When Facebook, Instagram and WhatsApp remained in the dark for more than six hours, it left billions of its users without a major form of communication and severely disrupted their online lives.
Facebook and its apps, all owned by the social media giant of Mark Zuckerberg, stopped working at around 11.40 p.m. Eastern time on Monday, and started coming back after 6 p.m.
Dr. Ramesh Srinivasan, professor in UCLA’s Department of Information Studies, is an expert in technology, politics, and the relationships between companies.
During the time when Facebook was down, he told Granthshala How users of the platform should view the company, which is still worth nearly $1 trillion, despite the drop in share price due to the prolonged outage.
Was this outage a welcome break from an increasingly “toxic” social media platform?
“There has been controversy after controversy concerning Facebook, because Facebook has, quite frankly, never really shown in good faith that it is interested in the governance of its platform by specific types of communities and stakeholders around the world. who are most affected by it.
“So for Facebook and Instagram to be closed for a while, people will be celebrating because they are so tired of Facebook’s irresponsible business practices while it continues to become a company worth over a trillion dollars.
“But at the end of the day, it looks like Facebook as a company and Facebook as a platform are here to stay. Because they have almost 3 billion users around the world – far more than any other social media platform .
“They own Instagram and WhatsApp, both of which have a huge user base in their own right.
“So the real question is not about Facebook having the platform down for some temporary period of time, but how Facebook, the company, should be accountable to the wider public that is constantly monetizing, surveying and manipulating it.
“How do we motivate Facebook to recognize that they can continue a thriving business without being completely socially irresponsible?
“We know that Facebook’s algorithm that privileges sensation and abusive, because it’s tried and true, activates our sympathetic nervous system and gets us into a fight-or-flight type of response.
“And you know, it’s a tried-and-true model. We’ve known this for decades. So Facebook knows it.
“They’re not really willing to do much about it, if anything, sure, they’re open to some sort of low-level regulation, but they’re not interested in intervening based on their toxic business model.” which is an algorithm in itself.”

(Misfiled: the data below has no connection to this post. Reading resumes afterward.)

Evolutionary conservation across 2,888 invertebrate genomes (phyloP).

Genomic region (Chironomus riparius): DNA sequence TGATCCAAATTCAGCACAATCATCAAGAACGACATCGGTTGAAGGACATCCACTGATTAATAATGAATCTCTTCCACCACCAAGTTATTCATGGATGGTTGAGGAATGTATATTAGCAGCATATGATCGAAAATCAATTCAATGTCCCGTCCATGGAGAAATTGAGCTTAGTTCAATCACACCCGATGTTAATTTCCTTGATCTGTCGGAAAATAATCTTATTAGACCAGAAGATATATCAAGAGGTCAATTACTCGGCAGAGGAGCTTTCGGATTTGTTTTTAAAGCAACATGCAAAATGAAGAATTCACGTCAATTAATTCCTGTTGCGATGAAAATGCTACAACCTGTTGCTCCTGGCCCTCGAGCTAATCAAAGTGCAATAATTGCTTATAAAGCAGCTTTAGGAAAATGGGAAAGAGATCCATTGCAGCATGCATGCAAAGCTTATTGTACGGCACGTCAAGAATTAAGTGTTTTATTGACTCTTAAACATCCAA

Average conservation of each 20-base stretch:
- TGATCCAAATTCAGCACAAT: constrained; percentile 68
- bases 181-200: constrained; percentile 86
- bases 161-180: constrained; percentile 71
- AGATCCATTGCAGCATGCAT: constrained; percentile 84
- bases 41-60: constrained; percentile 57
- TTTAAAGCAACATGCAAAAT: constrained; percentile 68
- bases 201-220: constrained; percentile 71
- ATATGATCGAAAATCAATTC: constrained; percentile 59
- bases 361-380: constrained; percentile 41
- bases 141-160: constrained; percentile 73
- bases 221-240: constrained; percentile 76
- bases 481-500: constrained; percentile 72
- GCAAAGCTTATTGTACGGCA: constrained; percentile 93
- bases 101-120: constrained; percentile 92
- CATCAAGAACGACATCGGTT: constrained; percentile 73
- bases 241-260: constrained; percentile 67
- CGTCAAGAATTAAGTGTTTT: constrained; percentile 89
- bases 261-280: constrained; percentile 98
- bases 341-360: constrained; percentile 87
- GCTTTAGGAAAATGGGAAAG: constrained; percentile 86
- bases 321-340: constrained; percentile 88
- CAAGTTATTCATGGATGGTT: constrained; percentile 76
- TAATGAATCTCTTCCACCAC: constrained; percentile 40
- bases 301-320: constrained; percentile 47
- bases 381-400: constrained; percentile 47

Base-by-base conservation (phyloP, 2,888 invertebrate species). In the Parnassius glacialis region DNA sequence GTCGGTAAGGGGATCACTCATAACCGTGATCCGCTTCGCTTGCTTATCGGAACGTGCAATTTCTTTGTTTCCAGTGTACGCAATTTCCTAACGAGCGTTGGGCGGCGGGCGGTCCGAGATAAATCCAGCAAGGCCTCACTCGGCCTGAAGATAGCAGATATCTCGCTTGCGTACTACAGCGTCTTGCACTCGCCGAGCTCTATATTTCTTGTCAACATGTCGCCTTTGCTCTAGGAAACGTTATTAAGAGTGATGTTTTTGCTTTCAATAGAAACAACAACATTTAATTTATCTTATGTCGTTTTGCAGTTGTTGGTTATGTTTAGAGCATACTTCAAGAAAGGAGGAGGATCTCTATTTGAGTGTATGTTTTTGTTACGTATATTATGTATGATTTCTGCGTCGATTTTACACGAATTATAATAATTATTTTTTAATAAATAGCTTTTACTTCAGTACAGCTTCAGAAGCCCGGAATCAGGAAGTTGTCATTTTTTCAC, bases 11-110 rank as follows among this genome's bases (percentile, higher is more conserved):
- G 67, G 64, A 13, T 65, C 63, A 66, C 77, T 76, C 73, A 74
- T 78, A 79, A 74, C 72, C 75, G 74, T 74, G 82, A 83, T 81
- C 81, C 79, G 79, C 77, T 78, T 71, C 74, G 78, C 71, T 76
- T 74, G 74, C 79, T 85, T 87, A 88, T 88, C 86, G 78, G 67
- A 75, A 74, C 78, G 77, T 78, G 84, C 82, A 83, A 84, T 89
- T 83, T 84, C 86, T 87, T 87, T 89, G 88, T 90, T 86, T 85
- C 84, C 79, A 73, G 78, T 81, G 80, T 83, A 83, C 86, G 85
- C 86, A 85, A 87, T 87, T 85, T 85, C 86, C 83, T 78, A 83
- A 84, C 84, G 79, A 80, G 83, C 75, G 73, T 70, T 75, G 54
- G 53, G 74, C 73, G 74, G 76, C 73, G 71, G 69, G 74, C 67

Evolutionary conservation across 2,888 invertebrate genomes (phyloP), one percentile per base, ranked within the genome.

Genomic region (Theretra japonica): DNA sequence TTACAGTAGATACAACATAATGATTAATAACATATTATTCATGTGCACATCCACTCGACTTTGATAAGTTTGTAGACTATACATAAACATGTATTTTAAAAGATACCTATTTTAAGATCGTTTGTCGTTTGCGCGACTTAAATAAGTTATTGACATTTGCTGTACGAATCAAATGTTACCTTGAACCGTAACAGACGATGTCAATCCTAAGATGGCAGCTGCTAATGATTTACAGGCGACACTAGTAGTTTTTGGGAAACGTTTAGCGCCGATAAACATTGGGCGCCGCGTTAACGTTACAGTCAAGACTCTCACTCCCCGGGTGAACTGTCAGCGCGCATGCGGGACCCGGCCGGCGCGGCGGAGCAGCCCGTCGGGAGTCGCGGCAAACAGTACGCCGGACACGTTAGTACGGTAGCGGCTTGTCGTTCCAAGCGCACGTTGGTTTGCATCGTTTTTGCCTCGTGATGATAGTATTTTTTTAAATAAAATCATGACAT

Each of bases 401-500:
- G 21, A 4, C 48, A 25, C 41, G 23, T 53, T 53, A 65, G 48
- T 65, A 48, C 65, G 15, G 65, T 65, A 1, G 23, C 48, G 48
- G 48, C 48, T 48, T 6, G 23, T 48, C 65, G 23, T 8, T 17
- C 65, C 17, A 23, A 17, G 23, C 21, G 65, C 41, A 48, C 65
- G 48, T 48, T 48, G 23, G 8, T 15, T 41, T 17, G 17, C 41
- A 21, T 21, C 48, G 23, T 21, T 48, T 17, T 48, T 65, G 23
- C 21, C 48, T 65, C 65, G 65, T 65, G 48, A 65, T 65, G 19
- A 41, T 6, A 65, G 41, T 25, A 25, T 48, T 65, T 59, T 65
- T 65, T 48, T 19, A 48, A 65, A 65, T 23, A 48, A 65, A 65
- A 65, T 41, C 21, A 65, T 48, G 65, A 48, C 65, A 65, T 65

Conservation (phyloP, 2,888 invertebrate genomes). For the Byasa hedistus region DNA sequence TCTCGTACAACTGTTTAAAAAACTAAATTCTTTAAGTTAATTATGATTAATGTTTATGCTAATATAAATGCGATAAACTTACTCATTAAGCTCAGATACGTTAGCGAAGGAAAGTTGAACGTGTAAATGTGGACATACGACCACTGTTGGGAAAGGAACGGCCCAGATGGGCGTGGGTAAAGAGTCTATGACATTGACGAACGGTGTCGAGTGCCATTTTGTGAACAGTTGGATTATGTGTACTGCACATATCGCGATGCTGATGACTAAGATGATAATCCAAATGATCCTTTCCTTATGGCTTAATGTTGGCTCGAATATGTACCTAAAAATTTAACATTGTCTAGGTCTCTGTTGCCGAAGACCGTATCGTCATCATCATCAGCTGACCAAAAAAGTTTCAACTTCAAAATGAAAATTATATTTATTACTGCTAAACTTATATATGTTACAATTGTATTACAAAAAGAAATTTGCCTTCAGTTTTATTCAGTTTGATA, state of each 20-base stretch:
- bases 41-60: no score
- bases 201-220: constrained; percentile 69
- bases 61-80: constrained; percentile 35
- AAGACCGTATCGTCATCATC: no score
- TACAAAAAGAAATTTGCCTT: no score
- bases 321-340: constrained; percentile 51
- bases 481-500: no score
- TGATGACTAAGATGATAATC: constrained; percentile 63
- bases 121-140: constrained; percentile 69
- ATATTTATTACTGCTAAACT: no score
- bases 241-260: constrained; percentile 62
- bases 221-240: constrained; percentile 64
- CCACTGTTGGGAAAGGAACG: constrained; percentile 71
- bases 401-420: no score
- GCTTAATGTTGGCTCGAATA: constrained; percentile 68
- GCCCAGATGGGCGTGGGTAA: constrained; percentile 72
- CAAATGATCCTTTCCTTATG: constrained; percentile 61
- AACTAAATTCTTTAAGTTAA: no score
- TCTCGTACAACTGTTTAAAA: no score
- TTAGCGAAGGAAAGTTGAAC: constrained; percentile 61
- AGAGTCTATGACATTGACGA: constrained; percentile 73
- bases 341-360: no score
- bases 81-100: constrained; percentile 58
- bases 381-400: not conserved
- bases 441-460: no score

Was the outage an argument for why these huge platforms should not be owned by a single company?
“Facebook’s ownership of WhatsApp and Instagram allows it to operate on multiple platforms that would otherwise compete with each other, notably Instagram.
“Instagram, in a sense, allows Facebook to fill in its gaps, as Instagram works with young people. And Facebook is dominant among older people as a platform right now.
“And in many countries of the world, people don’t even use their local cell phone providers, they use WhatsApp, it has become this telephone system in many countries around the world.
“It’s also important to note that the vast majority of Facebook, the company’s users, whether it’s Facebook, whether it’s through the Facebook platform or WhatsApp, are not in Europe or the United States or the global north, so to speak. They African continents, South America, Latin America and of course Asia and South Asia.”
What does this outage tell us about society’s addiction to social media?
“I’ve asked my students in the first week of class at UCLA, take what I call a digital detox, to stay 12 hours away from any use of digital technology, whether it’s social media, email, or whatever.
“We are addicted to digital, because our lives – our social lives, our economic lives, our political lives, sadly our personal lives too – are mediated by these digital technologies.
“We need to recognize that we have a certain kind of tendency to seek connection and intimacy and vulnerability and everything in our lives.
“The endgame here has to be for some sort of real kind of rules. I don’t think Facebook will be easy to break.
“But I think maybe there’s another model we can consider, which is regulating Facebook like a public utility, that might be easier to implement at the moment.”
Credit: www.independent.co.uk /